Jillian Corsie, a 2005 Amador Valley High grad, was in middle school when she noticed that a good friend of hers didn't have any eyebrows or eyelashes. Her friend finally confided that she had an unquenchable desire to pull her hair out.
"When you're 12, life is already awful," Corsie said. "I was really concerned for her, less about the pulling, and more about how alone she must have felt. Years later, I was thinking, 'What was that?' I wanted to learn more."
The medical term is trichotillomania. Sufferers call themselves "trichsters" -- that is, if they go public and admit they have the compulsion.
Corsie, who has a degree in media arts production, could not forget about the struggles of her friend and felt compelled to publicize the disorder. She is just completing a documentary film on the subject, titled "Trichster."
"Trichotillomania is two to three times more common than eating disorders," Corsie said, yet it remains unknown. It usually begins at ages 11 to 13, and 15 million people in the United States suffer from it.
Corsie went to University of Arizona, where she made a short film on trichotillomania, and upon graduation immediately moved to New York. After a short gig at MTV, she became an assistant editor at Fluid, an editorial studio offering post-production services such as music, sound design and audio mixing.
"I started working on 'Trichster' on the side," Corsie said, remembering that originally, in 2011, she planned a short documentary that might take three months.
"But the more I started talking to people, the more interest it was garnering," Corsie said, noting that the first round of crowdfunding online raised $12,000. "We got donations from 15 different countries ... and emails from girls thanking me for what I'm doing."
First she reached out to a support group in New York to find people to interview.
"I told them what we were hoping to do and went out for coffee with a few people," Corsie recalled. "Some were really enthusiastic and wanted to be involved."
She also contacted Rebecca Brown, a British woman, now 22, who has become somewhat famous on YouTube for her trichotillomania, including a six-and-a-half year time-lapse video.
Corsie chose seven subjects for her documentary, including Brown, which follows their lives and struggles over the course of a year.
"I wanted them to be relatable. I didn't want them to come off as freaks," Corsie said. "This disorder is so different from person to person -- 99% of the people I've met would not say it defines them."
Corsie also got in touch with the Trichotillomania Learning Center in Santa Cruz.
Before allowing her access to a retreat in Santa Cruz, the founder grilled Corsie to establish her intentions because there has been a lot of sensationalism on the subject.
"I heard terrible stories but I also heard some great stories," Corsie said of her research. "One girl I met online when we first started shooting, she was completely bald and so depressed and in a terrible state. I met her eight months later and she'd been pull-free for seven months. I saw her last year and she had hair down to her shoulders -- she'd completely transformed herself."
Corsie's co-workers at Fluid also took an ardent interest in the project and offered their profession services for free for the music composition, the audio mix, and graphic design and color.
As the documentary progressed, it consumed more and more of her time, and Corsie resigned her position at Fluid.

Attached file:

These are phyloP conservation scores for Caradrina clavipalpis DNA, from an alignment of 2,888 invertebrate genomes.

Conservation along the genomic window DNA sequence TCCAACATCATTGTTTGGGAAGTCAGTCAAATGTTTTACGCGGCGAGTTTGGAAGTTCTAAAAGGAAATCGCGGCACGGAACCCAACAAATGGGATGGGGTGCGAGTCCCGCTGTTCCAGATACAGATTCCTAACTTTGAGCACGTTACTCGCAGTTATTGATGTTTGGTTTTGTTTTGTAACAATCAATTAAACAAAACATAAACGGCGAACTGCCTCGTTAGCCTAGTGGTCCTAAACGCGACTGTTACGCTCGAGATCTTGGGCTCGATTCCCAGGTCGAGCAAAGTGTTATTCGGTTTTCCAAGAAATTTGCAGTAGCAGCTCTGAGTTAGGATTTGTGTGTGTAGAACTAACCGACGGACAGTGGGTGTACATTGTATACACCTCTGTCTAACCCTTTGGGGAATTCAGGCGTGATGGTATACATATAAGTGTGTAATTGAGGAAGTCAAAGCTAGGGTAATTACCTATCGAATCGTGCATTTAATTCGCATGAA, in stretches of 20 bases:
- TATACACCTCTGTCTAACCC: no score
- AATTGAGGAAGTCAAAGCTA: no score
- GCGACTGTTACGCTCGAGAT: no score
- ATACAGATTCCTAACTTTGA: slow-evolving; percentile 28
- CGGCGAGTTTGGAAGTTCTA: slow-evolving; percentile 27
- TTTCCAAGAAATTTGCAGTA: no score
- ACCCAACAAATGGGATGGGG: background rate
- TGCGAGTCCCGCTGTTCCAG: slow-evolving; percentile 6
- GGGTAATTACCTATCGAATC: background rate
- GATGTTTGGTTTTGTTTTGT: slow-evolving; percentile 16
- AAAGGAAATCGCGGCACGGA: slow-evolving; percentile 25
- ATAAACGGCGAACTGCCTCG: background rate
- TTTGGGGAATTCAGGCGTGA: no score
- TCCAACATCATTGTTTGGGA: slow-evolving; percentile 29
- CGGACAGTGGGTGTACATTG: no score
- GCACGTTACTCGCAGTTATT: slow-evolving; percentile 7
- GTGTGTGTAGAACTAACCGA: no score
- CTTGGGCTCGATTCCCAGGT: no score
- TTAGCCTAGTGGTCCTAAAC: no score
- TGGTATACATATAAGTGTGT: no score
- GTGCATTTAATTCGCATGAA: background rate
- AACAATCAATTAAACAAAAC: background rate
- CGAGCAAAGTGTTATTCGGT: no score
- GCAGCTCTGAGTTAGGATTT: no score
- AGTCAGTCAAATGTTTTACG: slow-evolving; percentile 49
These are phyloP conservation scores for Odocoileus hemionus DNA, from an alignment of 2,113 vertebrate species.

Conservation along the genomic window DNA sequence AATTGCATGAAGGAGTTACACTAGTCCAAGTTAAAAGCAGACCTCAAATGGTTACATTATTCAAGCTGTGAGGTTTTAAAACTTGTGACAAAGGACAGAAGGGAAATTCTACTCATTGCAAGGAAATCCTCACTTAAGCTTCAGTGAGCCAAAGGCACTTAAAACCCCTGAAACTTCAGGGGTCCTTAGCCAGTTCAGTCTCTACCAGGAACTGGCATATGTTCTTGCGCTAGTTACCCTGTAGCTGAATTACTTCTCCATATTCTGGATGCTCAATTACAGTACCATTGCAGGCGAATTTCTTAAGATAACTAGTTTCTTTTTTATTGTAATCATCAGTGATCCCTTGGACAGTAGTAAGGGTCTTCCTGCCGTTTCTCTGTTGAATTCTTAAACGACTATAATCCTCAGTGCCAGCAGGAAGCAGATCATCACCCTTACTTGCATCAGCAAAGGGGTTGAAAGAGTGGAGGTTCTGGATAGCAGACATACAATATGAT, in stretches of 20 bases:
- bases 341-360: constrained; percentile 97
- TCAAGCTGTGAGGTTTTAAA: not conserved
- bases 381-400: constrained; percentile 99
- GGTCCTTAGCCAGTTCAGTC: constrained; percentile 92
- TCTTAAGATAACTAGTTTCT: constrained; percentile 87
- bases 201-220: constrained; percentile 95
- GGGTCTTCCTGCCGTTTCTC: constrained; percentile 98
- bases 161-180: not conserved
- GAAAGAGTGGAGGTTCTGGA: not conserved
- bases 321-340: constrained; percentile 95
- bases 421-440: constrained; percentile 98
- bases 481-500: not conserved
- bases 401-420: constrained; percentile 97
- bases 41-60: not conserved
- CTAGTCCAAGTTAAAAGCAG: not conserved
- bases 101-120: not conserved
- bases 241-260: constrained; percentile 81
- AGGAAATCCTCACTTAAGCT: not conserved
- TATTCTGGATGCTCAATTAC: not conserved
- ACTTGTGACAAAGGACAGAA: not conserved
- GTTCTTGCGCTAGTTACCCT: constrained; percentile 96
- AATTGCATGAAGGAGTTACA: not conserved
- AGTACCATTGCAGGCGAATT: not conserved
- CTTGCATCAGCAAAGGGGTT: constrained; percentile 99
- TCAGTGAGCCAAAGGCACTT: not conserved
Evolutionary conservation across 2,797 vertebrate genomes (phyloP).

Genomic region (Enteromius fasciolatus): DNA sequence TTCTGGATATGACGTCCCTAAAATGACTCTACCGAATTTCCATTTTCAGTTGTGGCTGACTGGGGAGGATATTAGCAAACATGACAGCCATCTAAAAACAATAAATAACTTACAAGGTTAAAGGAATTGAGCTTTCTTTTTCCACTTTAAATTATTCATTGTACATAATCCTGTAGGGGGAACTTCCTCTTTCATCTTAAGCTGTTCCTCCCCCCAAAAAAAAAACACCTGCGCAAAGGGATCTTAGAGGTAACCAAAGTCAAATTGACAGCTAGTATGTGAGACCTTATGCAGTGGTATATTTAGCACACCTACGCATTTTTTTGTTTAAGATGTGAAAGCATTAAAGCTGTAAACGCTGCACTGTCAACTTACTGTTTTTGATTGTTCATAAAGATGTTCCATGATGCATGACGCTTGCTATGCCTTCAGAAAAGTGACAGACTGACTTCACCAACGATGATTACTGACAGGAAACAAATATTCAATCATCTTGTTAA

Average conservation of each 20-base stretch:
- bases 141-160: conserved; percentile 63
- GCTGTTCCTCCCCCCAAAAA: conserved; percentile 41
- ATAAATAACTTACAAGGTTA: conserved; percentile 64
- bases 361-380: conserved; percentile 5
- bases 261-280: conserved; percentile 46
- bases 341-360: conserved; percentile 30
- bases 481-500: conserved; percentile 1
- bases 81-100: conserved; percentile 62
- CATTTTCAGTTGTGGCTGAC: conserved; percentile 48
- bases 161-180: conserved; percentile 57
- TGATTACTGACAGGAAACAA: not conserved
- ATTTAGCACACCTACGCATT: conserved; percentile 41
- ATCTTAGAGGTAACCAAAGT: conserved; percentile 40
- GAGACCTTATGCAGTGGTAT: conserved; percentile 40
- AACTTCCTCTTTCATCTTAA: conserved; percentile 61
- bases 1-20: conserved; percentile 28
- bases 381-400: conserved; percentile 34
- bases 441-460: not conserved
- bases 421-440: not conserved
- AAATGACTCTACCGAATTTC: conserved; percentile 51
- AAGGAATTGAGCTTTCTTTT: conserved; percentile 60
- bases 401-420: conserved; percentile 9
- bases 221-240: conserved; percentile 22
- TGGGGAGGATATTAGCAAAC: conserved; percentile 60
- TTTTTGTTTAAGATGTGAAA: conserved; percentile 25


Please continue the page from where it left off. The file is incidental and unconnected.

"It was a really hard decision but 'Trichster' was becoming more and more important to me," Corsie said. "As it became more important, I wore myself out. I was ready to come back to California."
Jillian moved back into the Birdland home of her parents, Sharon and Gordon Corsie, and set up an editing office where she dedicated herself to the documentary full time. A few weeks ago, she relocated to Los Angeles, and she expects to complete the final editing this month.
Corsie hopes that "Trichster" will raise awareness of the disorder, plus help those who are suffering in silence to seek help. She said the best treatment is cognitive behavioral therapy.
"Doctors have different ideas of how to help it but there is no magic pill," she said. "I'm hoping 'Trichster' will help get the word out there -- we need people to fund the research."
"Trichotillomania Learning Center, based out of Santa Cruz, is the only legitimate place to go for help," Corsie added. "It is a nonprofit run by women -- five people are trying to help the entire United States."
"Trichster" will premiere at the Soho Film Festival in New York in May.
"That will be the big red-carpet night we've all been looking forward to for years," Corsie said. "I'll be there with four other girls who helped make this with me and hopefully a lot of the crew members -- we had 15 crew members."
The core group of five meets weekly to coordinate their duties, including budgeting, maintaining the website trichster.com, designing a poster for a film festival, and creating a new trailer.
"It's pretty incredible what we were able to do," Corsie said. "We were all at points in our careers where we were looking to do something more creative."
They have raised more than $30,000 via crowdfunding but Corsie noted that expenses are high, including applications to be in film festivals. She plans to make the film available for online streaming and eventually to put it on DVD.
ABC's "20/20" aired a special March 13 called "My Strange Affliction," with the last segment featuring trichotillomania and Corsie's documentary. "20/20" flew Corsie to New York from California to film the show, as well as Rebecca Brown from London.
"I feel like my fingers are magnets and they're attracted to my hair," Brown stated on the show. "You literally cannot stop pulling out your hair."